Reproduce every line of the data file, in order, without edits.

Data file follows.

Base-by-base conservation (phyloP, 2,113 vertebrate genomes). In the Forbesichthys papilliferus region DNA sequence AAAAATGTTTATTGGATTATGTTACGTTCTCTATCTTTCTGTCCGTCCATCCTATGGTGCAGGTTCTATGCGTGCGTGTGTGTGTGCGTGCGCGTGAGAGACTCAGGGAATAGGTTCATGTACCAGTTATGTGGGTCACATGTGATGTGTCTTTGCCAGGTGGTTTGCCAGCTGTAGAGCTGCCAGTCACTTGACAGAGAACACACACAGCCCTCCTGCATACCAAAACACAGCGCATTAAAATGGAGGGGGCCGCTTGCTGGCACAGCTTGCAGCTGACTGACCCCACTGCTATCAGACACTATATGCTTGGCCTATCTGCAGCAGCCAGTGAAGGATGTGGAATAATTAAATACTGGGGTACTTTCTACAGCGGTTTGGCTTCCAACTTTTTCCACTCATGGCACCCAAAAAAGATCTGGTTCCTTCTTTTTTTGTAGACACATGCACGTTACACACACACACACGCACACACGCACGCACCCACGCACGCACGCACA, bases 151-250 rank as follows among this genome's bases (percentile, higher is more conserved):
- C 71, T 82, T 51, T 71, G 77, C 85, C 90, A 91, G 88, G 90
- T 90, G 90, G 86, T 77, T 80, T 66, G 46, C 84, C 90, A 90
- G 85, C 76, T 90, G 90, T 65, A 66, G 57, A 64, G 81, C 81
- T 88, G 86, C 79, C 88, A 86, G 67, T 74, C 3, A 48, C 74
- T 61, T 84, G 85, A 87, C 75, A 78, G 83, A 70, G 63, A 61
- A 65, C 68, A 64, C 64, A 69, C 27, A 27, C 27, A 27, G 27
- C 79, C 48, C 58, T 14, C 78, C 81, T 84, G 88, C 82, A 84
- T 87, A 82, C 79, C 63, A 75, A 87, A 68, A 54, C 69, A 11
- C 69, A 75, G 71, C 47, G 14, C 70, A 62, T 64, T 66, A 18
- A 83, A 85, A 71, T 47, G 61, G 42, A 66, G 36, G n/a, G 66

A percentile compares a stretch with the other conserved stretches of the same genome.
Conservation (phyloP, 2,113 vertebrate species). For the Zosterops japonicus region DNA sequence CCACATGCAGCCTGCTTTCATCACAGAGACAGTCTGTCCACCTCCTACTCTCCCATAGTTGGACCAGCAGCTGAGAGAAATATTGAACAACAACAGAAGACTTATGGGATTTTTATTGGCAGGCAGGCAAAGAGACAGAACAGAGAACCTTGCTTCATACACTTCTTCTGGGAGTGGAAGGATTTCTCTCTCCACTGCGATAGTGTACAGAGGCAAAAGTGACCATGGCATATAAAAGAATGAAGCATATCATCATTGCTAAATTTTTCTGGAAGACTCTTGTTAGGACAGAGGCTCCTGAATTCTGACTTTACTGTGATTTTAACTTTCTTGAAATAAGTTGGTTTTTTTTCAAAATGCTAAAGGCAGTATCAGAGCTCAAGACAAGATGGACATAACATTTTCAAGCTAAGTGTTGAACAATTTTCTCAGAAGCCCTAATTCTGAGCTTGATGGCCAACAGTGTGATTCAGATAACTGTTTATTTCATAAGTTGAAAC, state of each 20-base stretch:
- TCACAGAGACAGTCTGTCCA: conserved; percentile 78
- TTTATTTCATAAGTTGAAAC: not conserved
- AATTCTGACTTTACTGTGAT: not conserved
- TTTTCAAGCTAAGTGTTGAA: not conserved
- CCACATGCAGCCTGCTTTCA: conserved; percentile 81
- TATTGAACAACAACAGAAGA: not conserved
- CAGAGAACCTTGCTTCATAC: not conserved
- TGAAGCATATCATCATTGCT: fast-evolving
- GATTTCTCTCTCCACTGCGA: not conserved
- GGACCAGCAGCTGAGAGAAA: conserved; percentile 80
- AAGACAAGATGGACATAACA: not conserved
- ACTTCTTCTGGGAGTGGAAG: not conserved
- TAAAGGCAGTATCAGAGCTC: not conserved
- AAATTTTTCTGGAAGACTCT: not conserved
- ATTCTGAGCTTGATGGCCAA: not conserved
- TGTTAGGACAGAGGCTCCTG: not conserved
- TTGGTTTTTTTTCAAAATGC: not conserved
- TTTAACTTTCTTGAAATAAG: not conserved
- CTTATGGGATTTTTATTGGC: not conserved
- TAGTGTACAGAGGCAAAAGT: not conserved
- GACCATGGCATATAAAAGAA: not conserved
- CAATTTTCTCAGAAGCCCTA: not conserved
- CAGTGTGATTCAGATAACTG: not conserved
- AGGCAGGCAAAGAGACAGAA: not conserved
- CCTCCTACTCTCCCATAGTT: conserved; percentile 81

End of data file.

Base-by-base conservation (phyloP, 2,113 vertebrate genomes). In the Forbesichthys papilliferus region DNA sequence AAAAATGTTTATTGGATTATGTTACGTTCTCTATCTTTCTGTCCGTCCATCCTATGGTGCAGGTTCTATGCGTGCGTGTGTGTGTGCGTGCGCGTGAGAGACTCAGGGAATAGGTTCATGTACCAGTTATGTGGGTCACATGTGATGTGTCTTTGCCAGGTGGTTTGCCAGCTGTAGAGCTGCCAGTCACTTGACAGAGAACACACACAGCCCTCCTGCATACCAAAACACAGCGCATTAAAATGGAGGGGGCCGCTTGCTGGCACAGCTTGCAGCTGACTGACCCCACTGCTATCAGACACTATATGCTTGGCCTATCTGCAGCAGCCAGTGAAGGATGTGGAATAATTAAATACTGGGGTACTTTCTACAGCGGTTTGGCTTCCAACTTTTTCCACTCATGGCACCCAAAAAAGATCTGGTTCCTTCTTTTTTTGTAGACACATGCACGTTACACACACACACACGCACACACGCACGCACCCACGCACGCACGCACA, bases 151-250 rank as follows among this genome's bases (percentile, higher is more conserved):
- C 71, T 82, T 51, T 71, G 77, C 85, C 90, A 91, G 88, G 90
- T 90, G 90, G 86, T 77, T 80, T 66, G 46, C 84, C 90, A 90
- G 85, C 76, T 90, G 90, T 65, A 66, G 57, A 64, G 81, C 81
- T 88, G 86, C 79, C 88, A 86, G 67, T 74, C 3, A 48, C 74
- T 61, T 84, G 85, A 87, C 75, A 78, G 83, A 70, G 63, A 61
- A 65, C 68, A 64, C 64, A 69, C 27, A 27, C 27, A 27, G 27
- C 79, C 48, C 58, T 14, C 78, C 81, T 84, G 88, C 82, A 84
- T 87, A 82, C 79, C 63, A 75, A 87, A 68, A 54, C 69, A 11
- C 69, A 75, G 71, C 47, G 14, C 70, A 62, T 64, T 66, A 18
- A 83, A 85, A 71, T 47, G 61, G 42, A 66, G 36, G n/a, G 66

A percentile compares a stretch with the other conserved stretches of the same genome.
Conservation (phyloP, 2,113 vertebrate species). For the Zosterops japonicus region DNA sequence CCACATGCAGCCTGCTTTCATCACAGAGACAGTCTGTCCACCTCCTACTCTCCCATAGTTGGACCAGCAGCTGAGAGAAATATTGAACAACAACAGAAGACTTATGGGATTTTTATTGGCAGGCAGGCAAAGAGACAGAACAGAGAACCTTGCTTCATACACTTCTTCTGGGAGTGGAAGGATTTCTCTCTCCACTGCGATAGTGTACAGAGGCAAAAGTGACCATGGCATATAAAAGAATGAAGCATATCATCATTGCTAAATTTTTCTGGAAGACTCTTGTTAGGACAGAGGCTCCTGAATTCTGACTTTACTGTGATTTTAACTTTCTTGAAATAAGTTGGTTTTTTTTCAAAATGCTAAAGGCAGTATCAGAGCTCAAGACAAGATGGACATAACATTTTCAAGCTAAGTGTTGAACAATTTTCTCAGAAGCCCTAATTCTGAGCTTGATGGCCAACAGTGTGATTCAGATAACTGTTTATTTCATAAGTTGAAAC, state of each 20-base stretch:
- TCACAGAGACAGTCTGTCCA: conserved; percentile 78
- TTTATTTCATAAGTTGAAAC: not conserved
- AATTCTGACTTTACTGTGAT: not conserved
- TTTTCAAGCTAAGTGTTGAA: not conserved
- CCACATGCAGCCTGCTTTCA: conserved; percentile 81
- TATTGAACAACAACAGAAGA: not conserved
- CAGAGAACCTTGCTTCATAC: not conserved
- TGAAGCATATCATCATTGCT: fast-evolving
- GATTTCTCTCTCCACTGCGA: not conserved
- GGACCAGCAGCTGAGAGAAA: conserved; percentile 80
- AAGACAAGATGGACATAACA: not conserved
- ACTTCTTCTGGGAGTGGAAG: not conserved
- TAAAGGCAGTATCAGAGCTC: not conserved
- AAATTTTTCTGGAAGACTCT: not conserved
- ATTCTGAGCTTGATGGCCAA: not conserved
- TGTTAGGACAGAGGCTCCTG: not conserved
- TTGGTTTTTTTTCAAAATGC: not conserved
- TTTAACTTTCTTGAAATAAG: not conserved
- CTTATGGGATTTTTATTGGC: not conserved
- TAGTGTACAGAGGCAAAAGT: not conserved
- GACCATGGCATATAAAAGAA: not conserved
- CAATTTTCTCAGAAGCCCTA: not conserved
- CAGTGTGATTCAGATAACTG: not conserved
- AGGCAGGCAAAGAGACAGAA: not conserved
- CCTCCTACTCTCCCATAGTT: conserved; percentile 81